At about 4am, I woke up thinking my husband had gotten up to use the restroom. I used the moment to steal back the sheets, only to wake him in the process. I appologized and told him I thought he got out of bed. When he turned to face me, he gasped and pulled his feet up from the end of the bed so quickly his knee almost knocked me out of the bed. He then grabbed me and said nothing.

After adjusting to the dark for a half second, I was able to see what caused the strange reaction. At the foot of the bed, sitting and facing away from us, there was what appeared to be a naked man, or a large hairless dog of some sort. It's body position was disturbing and unnatural, as if it had been hit by a car or something. For some reason, I was not instantly frightened by it, but more concerned as to its condition. At this point I was somewhat under the assumption that we were supposed to help him.

My husband was peering over his arm and knee, tucked into the fetal position, occasionally glancing at me before returning to the creature.

In a flurry of motion, the creature scrambled around the side of the bed, and then crawled quickly in a flailing sort of motion right along the bed until it was less than a foot from my husband's face. The creature was completely silent for about 30 seconds (or probably closer to 5, it just seemed like a while) just looking at my husband. The creature then placed its hand on his knee and ran into the hallway, leading to the kids' rooms. I screamed and ran for the lightswitch, planning to stop him before he hurt my children. When I got to the hallway, the light from the bedroom was enough to see it crouching and hunched over about 20 feet away. He turned around and looked directly at me, covered in blood. I flipped the switch on the wall and saw my daughter Clara.

The creature ran down the stairs while my husband and I rushed to help our daughter. She was very badly injured and spoke only once more in her short life. She said "He is the Rake".

My husband drove his car into a lake that night, while rushing our daughter to the hospital. He did not survive.

Being a small town, news got around pretty quickly. The police were helpful at first, and the local newspaper took a lot of interest as well. However, the story was never published and the local television news never followed up, either.

For several months, my son Justin and I stayed in a hotel near my parents' house. After we decided to return home, I began looking for answers myself. I eventually located a man in the next town over who had a similar story. We got in contact and began talking about our experiences. He knew of two other people in New York who had seen the creature we now referred to as the Rake.

It took the four of us about two solid years of hunting on the Internet and writing letters to come up with a small collection of what we believe to be accounts of the Rake. None of them gave any details, history or follow up. One journal had an entry involving the creature in its first 3 pages, and never mentioned it again. A ship's log explained nothing of the encounter, saying only that they were told to leave by the Rake. That was the last entry in the log.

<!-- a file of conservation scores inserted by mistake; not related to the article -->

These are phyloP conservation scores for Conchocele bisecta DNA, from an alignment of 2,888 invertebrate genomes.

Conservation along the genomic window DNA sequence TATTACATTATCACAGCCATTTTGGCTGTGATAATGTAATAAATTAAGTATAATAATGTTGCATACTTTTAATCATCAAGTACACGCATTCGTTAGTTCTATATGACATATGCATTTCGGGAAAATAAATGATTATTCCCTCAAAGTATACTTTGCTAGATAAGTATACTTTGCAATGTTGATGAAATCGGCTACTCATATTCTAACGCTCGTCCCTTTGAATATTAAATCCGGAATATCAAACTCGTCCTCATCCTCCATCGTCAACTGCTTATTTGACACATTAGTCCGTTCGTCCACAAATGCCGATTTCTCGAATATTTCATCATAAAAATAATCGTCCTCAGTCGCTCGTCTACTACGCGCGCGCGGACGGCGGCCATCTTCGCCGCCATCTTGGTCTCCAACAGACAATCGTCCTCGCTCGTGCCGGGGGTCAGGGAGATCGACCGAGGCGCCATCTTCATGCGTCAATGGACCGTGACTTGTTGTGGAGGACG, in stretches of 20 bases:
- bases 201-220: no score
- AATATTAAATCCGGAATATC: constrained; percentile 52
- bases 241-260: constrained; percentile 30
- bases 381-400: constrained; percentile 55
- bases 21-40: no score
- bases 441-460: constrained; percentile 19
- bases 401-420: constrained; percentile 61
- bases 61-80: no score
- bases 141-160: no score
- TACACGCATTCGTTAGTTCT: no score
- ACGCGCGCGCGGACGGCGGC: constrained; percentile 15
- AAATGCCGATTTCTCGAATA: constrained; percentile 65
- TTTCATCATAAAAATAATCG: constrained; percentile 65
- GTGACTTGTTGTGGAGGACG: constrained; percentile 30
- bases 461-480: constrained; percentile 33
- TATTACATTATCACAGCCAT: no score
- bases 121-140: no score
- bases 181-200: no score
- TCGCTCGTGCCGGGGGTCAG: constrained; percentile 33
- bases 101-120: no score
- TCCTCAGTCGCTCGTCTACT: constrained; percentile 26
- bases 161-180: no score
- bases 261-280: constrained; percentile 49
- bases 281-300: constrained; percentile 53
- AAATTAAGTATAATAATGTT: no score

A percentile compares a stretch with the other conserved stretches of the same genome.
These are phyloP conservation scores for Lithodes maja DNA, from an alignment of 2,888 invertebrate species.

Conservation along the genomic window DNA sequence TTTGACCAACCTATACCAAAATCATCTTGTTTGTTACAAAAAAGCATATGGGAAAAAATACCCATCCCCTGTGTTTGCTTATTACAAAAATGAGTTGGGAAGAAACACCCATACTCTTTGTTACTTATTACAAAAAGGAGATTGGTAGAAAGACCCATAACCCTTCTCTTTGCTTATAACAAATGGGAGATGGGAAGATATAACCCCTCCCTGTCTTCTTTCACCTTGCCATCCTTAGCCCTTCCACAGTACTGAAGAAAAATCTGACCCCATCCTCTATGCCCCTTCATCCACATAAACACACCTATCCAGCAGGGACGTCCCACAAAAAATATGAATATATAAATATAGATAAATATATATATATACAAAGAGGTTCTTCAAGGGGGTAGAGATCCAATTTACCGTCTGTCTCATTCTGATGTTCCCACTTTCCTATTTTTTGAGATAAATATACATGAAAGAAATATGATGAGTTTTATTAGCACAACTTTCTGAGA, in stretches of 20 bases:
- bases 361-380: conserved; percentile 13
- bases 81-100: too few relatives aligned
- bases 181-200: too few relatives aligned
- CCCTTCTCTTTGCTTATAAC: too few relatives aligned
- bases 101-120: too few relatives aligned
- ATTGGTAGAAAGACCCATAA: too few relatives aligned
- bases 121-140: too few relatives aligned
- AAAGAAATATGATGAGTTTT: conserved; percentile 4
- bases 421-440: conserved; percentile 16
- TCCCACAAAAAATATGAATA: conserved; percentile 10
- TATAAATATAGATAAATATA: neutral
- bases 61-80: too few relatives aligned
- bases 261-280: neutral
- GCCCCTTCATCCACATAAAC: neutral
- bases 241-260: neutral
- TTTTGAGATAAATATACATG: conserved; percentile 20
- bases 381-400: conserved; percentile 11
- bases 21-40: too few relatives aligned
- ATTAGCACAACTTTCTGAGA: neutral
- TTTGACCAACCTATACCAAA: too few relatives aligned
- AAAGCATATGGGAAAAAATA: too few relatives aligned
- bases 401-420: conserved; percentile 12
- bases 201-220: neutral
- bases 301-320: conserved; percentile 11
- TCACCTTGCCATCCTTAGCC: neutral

There were, however, many instances where the creature's visit was one of a series of visits with the same person. Multiple people also mentioned being spoken to, my daughter included. This led us to wonder if the Rake had visited any of us before our last encounter.

I set up a digital recorder near my bed and left it running all night, every night, for two weeks. I would tediously scan through the sounds of me rolling around in my bed each day when I woke up. By the end of the second week, I was quite used to the occasional sound of sleep while blurring through the recording at 8 times the normal speed. (This still took almost an hour every day)

On the first day of the third week, I thought I heard something different. What I found was a shrill voice. It was the Rake. I can't listen to it long enough to even begin to transcribe it. I haven't let anyone listen to it yet. All I know is that I've heard it before, and I now believe that it spoke when it was sitting in front of my husband. I don't remember hearing anything at the time, but for some reason, the voice on the recorder immediately brings me back to that moment.

The thoughts that must have gone through my daughter's head make me very upset.

I have not seen the Rake since he ruined my life, but I know that he has been in my room while I slept.

I fear that one night, I'll wake up to see him staring at me.

Apr 23, 2014


In 1975, a man riding a moped in Bermuda was accidentally struck and killed by a taxi. One year later, the man’s brother, riding the very same moped, was killed in the very same way by the very same taxi driven by the very same driver -- and carrying the very same passenger.

Apr 20, 2014


"In five minutes, it will be the 21st of April. One hundred years ago on the 21st of April, out in the waters around Spivey Point, a small clipper ship drew toward land. Suddenly, out of the night, the fog rolled in. For a moment, they could see nothing, not a foot in front of them. Then, they saw a light. By God, it was a fire burning on the shore, strong enough to penetrate the swirling mist. They steered a course toward the light. But it was a campfire, like this one. The ship crashed against the rocks, the hull sheared in two, mars snapped like a twig. The wreckage sank, with all the men aboard. At the bottom of the sea, lay the Elizabeth Dane, with her crew, their lungs filled with salt water, their eyes open, staring to the darkness. And above, as suddenly as it come, the fog lifted, receded back across the ocean and never came again. But it is told by the fishermen, and their fathers and grandfathers, that when the fog returns to Antonio Bay, the men at the bottom of the sea, out in the water by Spivey Point will rise up and search for the campfire that led them to their dark, icy death."